Generally speaking I try to keep these blogs on an upbeat tone, but today we’re going to talk about a little something that, as the kids say, “really grinds my gears”. In the end I hope it will provide insight.
One thing I try to do with Operation: Puppet is make it friendly and welcoming to newcomers in puppetry and puppet building. It’s a niche hobby, and its health depends on new folks coming onboard. With things like my old Puppetry tutorials and the build streams, I want to be a place for non-pros to come and feel comfortable learning.
There’s a phenomenon I’ve noticed with new builders, and it’s a powerful hunger for patterns. There’s a sense that with the mountain to climb, it’s having patterns that will get you there. I know this because I felt it myself when I started. Patterns feel like magic. They feel like the keys to the kingdom. If only you had the patterns, you could make anything. In a sense this is correct. A large part of professional puppet building is having a library of patterns to draw from, and any builder is continually adding to or altering their collection.
And this hunger leads some new folks to, shall we say, not consider the etiquette of the situation. Every now and then someone new pops up on a Social Media post I’ve made, and straight up asks me to give them patterns. For a professional builder who makes a living from their craft, this is the equivalent of going to a restaurant, walking into the kitchen, and asking the chef for their recipe book. Any builder’s patterns are something they’ve put a lot of labour into, and are highly personal. One of the reasons I can build at a quick pace is I’ve spent so long prototyping and patterning any given model. My way of dealing with this is usually to send people over to the good folks at Project Puppet, where you can find a range of beginner-friendly patterns at very reasonable prices.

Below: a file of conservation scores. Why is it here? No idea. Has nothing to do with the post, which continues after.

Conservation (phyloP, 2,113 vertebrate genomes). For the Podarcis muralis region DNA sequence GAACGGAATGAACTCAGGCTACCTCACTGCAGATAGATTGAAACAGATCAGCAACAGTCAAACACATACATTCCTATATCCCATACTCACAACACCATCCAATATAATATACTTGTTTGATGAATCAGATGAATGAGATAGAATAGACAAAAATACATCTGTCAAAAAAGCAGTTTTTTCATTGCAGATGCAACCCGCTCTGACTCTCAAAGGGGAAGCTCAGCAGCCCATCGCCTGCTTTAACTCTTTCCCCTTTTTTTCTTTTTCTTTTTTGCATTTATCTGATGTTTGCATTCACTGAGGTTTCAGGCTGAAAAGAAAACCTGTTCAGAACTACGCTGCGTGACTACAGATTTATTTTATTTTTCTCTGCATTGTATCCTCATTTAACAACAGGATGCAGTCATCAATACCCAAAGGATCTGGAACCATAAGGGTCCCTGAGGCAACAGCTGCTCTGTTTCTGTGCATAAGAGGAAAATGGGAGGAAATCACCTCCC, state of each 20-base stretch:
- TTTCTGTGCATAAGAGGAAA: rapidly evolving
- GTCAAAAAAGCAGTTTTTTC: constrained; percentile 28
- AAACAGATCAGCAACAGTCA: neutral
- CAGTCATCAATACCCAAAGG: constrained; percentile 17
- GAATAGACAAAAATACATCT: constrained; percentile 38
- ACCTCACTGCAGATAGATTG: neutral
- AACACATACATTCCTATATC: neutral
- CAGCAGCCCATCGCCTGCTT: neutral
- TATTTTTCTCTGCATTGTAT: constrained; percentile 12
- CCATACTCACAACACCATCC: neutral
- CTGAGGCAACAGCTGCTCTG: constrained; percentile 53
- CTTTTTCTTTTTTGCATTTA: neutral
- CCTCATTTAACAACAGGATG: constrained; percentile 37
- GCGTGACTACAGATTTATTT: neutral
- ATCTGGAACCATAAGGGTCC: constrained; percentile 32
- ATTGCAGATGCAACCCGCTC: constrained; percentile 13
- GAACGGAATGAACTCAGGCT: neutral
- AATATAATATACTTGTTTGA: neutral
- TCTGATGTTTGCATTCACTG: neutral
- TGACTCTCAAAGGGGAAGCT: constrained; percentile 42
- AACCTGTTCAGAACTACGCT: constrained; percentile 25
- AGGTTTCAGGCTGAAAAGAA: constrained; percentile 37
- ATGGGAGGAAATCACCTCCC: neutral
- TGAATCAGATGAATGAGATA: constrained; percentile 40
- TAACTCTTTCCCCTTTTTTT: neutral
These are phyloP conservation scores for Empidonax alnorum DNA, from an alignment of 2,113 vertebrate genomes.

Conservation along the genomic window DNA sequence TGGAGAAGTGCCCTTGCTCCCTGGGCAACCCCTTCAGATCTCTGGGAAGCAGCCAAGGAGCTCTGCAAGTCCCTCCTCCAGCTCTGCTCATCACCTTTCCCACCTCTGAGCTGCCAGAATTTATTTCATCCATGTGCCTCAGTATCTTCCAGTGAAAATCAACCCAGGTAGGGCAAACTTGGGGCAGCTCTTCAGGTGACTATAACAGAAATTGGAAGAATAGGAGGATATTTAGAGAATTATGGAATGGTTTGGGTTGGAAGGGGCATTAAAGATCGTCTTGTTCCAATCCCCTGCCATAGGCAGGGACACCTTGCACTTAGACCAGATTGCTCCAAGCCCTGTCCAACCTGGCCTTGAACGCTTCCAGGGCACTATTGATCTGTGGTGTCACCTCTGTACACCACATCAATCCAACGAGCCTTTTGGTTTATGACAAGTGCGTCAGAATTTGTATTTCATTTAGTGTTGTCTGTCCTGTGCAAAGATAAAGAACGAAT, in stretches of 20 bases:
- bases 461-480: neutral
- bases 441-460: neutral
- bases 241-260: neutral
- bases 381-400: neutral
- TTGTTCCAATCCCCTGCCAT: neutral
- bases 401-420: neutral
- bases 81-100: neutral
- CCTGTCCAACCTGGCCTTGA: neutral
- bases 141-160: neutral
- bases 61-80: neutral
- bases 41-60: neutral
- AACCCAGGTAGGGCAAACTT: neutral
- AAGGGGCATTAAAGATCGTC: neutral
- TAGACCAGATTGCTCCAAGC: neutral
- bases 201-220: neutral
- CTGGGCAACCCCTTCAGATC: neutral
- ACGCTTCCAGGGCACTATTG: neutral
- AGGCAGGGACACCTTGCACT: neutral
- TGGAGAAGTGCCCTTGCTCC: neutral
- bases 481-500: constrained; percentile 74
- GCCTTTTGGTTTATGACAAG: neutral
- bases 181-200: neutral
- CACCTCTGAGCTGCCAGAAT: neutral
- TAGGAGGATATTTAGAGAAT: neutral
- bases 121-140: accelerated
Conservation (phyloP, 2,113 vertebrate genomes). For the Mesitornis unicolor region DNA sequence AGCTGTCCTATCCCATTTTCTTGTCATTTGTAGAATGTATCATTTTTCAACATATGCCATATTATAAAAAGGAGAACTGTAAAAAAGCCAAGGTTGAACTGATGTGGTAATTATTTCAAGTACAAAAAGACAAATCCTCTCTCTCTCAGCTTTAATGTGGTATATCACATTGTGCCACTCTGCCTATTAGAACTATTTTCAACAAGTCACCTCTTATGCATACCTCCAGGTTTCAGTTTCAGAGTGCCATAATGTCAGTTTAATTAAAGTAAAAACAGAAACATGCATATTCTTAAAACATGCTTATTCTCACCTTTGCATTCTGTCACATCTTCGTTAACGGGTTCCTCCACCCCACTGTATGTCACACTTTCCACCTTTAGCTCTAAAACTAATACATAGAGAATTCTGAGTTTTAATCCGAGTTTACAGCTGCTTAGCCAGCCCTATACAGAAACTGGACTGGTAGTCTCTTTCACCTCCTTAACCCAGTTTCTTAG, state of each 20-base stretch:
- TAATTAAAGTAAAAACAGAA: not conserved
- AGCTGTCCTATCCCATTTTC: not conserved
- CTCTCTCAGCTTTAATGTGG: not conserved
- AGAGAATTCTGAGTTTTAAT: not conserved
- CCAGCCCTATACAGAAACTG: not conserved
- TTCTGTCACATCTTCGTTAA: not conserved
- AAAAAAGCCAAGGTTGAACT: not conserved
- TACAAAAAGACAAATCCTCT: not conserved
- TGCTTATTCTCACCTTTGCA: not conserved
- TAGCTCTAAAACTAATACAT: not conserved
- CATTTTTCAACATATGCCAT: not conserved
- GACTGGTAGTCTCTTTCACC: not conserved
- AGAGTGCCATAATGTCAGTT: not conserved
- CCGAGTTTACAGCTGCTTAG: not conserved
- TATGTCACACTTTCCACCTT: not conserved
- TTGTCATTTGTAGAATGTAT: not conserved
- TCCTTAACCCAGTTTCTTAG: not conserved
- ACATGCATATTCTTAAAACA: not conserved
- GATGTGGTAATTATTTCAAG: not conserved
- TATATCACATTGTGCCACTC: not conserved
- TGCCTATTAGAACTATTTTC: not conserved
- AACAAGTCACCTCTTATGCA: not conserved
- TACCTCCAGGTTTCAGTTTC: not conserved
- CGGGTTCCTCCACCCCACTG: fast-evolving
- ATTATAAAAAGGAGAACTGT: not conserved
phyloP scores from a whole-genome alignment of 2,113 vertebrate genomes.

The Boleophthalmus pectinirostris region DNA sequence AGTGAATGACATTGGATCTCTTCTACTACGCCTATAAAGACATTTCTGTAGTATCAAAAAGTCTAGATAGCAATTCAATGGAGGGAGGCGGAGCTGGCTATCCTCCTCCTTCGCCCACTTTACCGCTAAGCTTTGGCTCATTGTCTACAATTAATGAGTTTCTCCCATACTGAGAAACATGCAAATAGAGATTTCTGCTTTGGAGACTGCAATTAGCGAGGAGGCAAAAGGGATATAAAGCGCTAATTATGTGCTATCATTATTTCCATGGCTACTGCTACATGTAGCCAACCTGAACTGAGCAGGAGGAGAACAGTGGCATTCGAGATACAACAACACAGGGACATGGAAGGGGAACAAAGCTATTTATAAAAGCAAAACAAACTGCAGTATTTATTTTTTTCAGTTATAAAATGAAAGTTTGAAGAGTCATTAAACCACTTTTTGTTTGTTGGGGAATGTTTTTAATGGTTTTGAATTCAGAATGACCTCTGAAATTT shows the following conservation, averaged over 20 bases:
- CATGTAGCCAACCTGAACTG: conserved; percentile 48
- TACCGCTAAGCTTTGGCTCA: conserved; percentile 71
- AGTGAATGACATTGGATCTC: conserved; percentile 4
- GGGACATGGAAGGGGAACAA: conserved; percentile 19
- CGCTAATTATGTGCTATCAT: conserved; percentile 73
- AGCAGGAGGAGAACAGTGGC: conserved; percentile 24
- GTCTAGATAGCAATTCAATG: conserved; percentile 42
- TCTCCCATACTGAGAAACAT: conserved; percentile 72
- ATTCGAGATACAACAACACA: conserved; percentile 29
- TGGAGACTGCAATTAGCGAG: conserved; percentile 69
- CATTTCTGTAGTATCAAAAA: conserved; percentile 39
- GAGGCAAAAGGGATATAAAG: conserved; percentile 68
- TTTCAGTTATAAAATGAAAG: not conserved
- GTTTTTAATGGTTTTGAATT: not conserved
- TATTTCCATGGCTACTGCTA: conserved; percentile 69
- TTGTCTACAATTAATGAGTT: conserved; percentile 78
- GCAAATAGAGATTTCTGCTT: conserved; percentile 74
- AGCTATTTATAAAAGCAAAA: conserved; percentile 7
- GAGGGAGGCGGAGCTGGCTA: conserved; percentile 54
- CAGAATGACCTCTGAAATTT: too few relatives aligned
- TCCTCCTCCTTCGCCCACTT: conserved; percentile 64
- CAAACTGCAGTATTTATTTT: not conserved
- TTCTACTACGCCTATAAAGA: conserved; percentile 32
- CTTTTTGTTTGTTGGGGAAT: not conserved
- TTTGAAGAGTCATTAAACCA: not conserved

But here’s a deep dark puppet building secret. Don’t tell anyone. This is even more Top Secret Eyes Only than the Henson Stitch. Shhhhhhhh….
Patterns. Are. Easy.
There are a multitude of ways that you can create patterns, but the only one that seems to have filtered out to the wider world is the rather complex method of clay maquetting, and I suspect this is one of the reasons pattern creation seems so inscrutable. But that’s not the only method.
I decided to tackle the issue by starting the Build Streams, beginning with the process I use for freehand drawing a puppet pattern from scratch. In this series I hoped to, as the saying goes, teach them how to fish. Being a great believer in Open Source, I suppose this was my way of creating an Open Source puppet pattern, or rather, teaching the code to make your own.
The important thing isn’t the pattern. The patterns are the end result, not the beginning. It’s far more important to develop technique, learn tools and materials, and understand the process. After that, patterns are, as the word indicates, just a guide to follow for repeated results. Patterns are a reminder, not a golden rule.
I think in future whenever I get someone asking for my patterns, I may just send them to this post. I hope it doesn’t sound too confrontational, that’s not my intention, but hopefully it will help people to just relax about patterns and focus more on the things that will actually make you a better builder. Having patterns won’t do it. Making puppets will. Heck, actually making anything will give you build skills more than a huge library of patterns.
And now, dear Monday, coffee.